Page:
City And Colour

The Hurry And The Harm

Written by: CD on 18/06/2013 18:26:53

City And Colour is, for the uninitiated, a word play on Dallas Green’s own name; A city and a colour. With his roots firmly planted in the hardcore scene as a guitarist and backing vocalist with the now defunct Alexisonfire, Dallas Green first began his solo act with “Sometimes” back in 2005 and is now releasing his fourth album under his pseudonym.

Despite evolving into a frontman rather than a solo singer-songwriter with 2011’s "Little Hell" and now "The Hurry And The Harm”, it is still distinctively the sound City And Colour that greets you as you put on the album. A likeness that on the surface is so similar to his first album that the untrained or merely unfamiliar listener would have a hard time distinguishing his new from his old material.

The first five tracks, starting with the namesake of the album, have a sound that is very much the Dallas Green we know. The familiar softspoken lyricism and the acoustic guitar are accompanied by a solid if unimaginative and ultimately bland rhythm section. More interesting perhaps is the inclusion of the organ and the pedal steel guitar, which lend a folksy/country-like vibe to the songs they’re included in. In the end the entire backing band serves as little more than filler though, with Dallas Green unable or maybe simply unwilling to take the focus away from his guitar to allow any of the other instruments to take the spotlight even for a short moment, and it makes you question if he should even have bothered with including them in the first place.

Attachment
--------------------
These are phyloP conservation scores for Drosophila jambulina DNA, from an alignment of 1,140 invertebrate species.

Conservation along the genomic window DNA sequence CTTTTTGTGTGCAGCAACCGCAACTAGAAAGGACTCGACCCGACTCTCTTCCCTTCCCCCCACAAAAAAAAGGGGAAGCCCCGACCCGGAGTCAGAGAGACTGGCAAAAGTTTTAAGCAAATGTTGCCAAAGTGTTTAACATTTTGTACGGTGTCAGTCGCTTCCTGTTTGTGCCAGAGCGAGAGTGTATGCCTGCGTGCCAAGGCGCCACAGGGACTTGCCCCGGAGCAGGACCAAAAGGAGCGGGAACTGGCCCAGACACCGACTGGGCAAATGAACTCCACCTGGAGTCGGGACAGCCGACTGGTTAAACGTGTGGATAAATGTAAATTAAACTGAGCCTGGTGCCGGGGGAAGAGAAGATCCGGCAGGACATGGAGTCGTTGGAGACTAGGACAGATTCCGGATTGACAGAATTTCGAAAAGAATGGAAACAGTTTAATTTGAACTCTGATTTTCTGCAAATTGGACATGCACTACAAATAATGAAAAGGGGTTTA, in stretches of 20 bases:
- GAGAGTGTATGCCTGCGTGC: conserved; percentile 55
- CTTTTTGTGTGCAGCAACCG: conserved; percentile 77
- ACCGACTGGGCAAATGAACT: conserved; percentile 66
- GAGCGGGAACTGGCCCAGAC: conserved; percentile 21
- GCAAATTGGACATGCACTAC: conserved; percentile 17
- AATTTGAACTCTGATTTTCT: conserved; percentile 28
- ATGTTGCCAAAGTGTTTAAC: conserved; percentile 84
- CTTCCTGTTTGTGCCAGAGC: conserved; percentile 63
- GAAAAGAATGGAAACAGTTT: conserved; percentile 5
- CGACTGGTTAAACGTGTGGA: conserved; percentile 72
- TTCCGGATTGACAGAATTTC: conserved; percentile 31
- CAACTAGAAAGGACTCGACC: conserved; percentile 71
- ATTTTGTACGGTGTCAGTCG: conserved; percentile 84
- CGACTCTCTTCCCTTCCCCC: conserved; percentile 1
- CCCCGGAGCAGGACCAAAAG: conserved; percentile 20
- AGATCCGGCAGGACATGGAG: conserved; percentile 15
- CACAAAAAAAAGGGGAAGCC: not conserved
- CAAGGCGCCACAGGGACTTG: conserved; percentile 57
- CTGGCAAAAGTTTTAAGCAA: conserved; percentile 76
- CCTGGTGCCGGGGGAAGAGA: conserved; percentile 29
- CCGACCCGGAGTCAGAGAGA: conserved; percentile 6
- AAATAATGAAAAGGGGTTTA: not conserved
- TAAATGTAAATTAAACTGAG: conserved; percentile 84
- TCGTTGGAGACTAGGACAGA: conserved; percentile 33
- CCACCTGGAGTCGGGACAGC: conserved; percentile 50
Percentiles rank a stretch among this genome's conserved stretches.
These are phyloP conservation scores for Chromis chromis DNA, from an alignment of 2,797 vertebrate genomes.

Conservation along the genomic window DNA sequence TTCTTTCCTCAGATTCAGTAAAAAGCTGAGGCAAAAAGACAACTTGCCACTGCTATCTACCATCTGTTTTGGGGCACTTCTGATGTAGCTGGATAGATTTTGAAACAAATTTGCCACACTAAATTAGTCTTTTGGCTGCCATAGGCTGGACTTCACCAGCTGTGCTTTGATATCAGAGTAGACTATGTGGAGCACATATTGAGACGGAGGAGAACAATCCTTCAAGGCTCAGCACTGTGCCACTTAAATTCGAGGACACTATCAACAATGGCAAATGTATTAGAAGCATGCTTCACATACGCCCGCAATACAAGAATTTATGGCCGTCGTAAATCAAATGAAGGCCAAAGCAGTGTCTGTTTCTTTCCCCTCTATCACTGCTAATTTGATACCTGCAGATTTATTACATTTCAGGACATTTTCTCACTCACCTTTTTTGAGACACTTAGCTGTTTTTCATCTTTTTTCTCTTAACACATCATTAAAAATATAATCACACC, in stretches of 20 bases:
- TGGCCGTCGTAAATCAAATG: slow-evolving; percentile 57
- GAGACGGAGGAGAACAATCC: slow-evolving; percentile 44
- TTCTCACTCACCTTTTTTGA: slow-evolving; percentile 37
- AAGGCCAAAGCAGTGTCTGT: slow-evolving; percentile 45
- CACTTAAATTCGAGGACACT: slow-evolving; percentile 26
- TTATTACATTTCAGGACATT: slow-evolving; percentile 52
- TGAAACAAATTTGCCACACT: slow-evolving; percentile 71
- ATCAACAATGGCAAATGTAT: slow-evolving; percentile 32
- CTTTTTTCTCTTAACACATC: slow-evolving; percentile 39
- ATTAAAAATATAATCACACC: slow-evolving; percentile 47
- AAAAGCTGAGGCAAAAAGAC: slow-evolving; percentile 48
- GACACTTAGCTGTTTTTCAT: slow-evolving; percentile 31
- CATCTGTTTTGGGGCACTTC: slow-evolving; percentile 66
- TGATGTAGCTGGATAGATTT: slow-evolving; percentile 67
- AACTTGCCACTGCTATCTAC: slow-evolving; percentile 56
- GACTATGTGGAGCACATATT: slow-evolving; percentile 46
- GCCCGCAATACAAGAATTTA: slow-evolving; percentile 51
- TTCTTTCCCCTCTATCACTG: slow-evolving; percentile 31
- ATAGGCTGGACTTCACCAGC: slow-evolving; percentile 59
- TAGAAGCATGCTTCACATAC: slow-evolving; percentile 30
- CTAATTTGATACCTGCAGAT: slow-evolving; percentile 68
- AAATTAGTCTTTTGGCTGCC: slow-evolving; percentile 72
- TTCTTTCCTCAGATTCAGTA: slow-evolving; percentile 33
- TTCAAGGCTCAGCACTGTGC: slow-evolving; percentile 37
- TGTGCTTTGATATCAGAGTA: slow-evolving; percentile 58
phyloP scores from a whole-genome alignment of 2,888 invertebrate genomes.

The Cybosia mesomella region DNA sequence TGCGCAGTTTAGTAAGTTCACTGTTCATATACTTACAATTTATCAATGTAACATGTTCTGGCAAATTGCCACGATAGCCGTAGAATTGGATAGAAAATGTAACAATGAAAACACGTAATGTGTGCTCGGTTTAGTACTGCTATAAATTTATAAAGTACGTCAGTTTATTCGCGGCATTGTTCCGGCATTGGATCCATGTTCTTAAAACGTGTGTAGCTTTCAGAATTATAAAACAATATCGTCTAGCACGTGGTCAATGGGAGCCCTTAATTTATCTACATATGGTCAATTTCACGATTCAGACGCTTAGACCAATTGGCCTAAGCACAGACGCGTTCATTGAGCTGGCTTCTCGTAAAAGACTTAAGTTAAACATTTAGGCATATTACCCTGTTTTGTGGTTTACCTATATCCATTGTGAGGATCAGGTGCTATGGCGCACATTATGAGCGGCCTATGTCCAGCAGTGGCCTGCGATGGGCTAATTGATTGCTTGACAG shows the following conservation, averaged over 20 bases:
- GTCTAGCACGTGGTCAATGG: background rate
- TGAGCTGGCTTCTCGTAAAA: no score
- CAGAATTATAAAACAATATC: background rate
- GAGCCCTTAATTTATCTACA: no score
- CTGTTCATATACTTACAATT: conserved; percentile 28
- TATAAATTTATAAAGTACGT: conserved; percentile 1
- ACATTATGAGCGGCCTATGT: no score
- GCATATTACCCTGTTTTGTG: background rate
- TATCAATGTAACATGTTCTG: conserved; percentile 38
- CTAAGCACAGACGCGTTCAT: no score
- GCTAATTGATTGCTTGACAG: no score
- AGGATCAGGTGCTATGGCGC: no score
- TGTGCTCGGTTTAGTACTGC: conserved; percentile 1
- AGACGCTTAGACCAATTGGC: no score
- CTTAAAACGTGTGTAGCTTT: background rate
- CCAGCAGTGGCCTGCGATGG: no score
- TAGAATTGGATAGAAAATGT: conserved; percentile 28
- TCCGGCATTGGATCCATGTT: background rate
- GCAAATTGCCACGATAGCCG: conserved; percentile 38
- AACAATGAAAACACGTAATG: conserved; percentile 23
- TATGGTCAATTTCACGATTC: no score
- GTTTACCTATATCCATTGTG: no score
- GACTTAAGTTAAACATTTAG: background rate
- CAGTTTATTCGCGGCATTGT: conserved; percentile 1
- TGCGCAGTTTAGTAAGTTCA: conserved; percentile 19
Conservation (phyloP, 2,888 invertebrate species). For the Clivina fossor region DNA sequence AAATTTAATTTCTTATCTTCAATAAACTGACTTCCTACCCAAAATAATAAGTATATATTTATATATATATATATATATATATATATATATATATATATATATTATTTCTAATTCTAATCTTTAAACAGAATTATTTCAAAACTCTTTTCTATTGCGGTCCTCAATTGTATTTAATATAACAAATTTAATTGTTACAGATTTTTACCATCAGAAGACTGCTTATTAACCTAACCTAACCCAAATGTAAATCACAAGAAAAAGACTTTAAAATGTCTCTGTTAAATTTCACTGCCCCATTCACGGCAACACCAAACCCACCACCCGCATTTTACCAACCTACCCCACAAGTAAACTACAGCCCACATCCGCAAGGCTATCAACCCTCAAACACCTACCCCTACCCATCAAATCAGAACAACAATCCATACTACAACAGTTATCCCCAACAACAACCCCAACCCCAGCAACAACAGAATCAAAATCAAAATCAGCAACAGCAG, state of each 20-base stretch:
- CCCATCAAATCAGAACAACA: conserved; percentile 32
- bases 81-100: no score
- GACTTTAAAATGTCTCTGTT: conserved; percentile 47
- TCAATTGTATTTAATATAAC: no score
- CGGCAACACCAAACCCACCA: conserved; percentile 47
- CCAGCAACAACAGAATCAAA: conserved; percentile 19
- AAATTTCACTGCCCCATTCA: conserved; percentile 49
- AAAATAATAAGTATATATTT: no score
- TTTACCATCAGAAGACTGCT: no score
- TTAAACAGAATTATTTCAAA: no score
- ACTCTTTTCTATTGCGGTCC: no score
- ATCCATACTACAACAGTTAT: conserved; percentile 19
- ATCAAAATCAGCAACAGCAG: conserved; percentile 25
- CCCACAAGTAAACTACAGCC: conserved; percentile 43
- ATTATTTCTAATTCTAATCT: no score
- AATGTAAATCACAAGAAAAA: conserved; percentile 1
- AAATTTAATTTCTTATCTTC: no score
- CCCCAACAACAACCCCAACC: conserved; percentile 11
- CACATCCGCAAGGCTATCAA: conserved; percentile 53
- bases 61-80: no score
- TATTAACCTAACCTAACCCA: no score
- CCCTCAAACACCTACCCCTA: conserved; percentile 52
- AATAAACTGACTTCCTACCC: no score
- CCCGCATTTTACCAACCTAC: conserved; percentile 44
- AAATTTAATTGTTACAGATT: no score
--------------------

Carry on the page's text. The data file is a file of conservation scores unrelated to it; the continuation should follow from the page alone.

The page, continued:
This tendency is perhaps explained in sixth track “Commentators” where Dallas Green opens the song with “I don’t wanna be revolutionary; I’m just looking for the sweetest melody” which is then repeated throughout the song that, as the five previous ones are once again his voice and guitar with a light rhythmic backdrop.

Paradoxically the ensuing “Thirst” is the one track on the album that deviates from the by now almost predictable City And Colour recipe. Beginning with the sound of a rhythm-driven, distorted bass-riff, it immediately stands out to the listener simply because of how different it is. With Dallas Green toughening up his voice the song has a much more rock-like feel to it and provides a nice change of pace even though it, at the end of the day isn’t “revolutionary”.

“The Hurry And The Harm” sounds very much like the Dallas Green we already know and love yet it doesn’t feel like him. Something is different, in a way that can’t quite be put into any technical terms and the best way to put it perhaps that City and Colour is missing the spark that made the sound of one man and his guitar so amazing to begin with. The underlying sincerity and vulnerability that seemed to infuse his early work is gone and no amount of added drum, bass, guitar, pedal steel or organ can hide it.

With the entire song “Golden State” dedicated to the lackluster message of “From time to time I’ll pass on by but I will never stay” it is impossible not to compare it to the similarly dismissive “Comin’ Home”, from his “Sometimes”, album where he casually remarks “I’ve been to Lincoln, Nebraska and hell you know it ain’t worth shit”. So at the end of the day “The Hurry and the Harm” sadly comes off as a disingenuous effort by Dallas Green, whose lyrics end up seeming either flat out generic or like rehashed and far less sincere versions of songs from his first two albums.


Download: Commentators, Thirst
For The Fans Of: Deaf Havana, Dashboard Confessional, Bon Iver

Release Date 04.06.2013
Dine Alone

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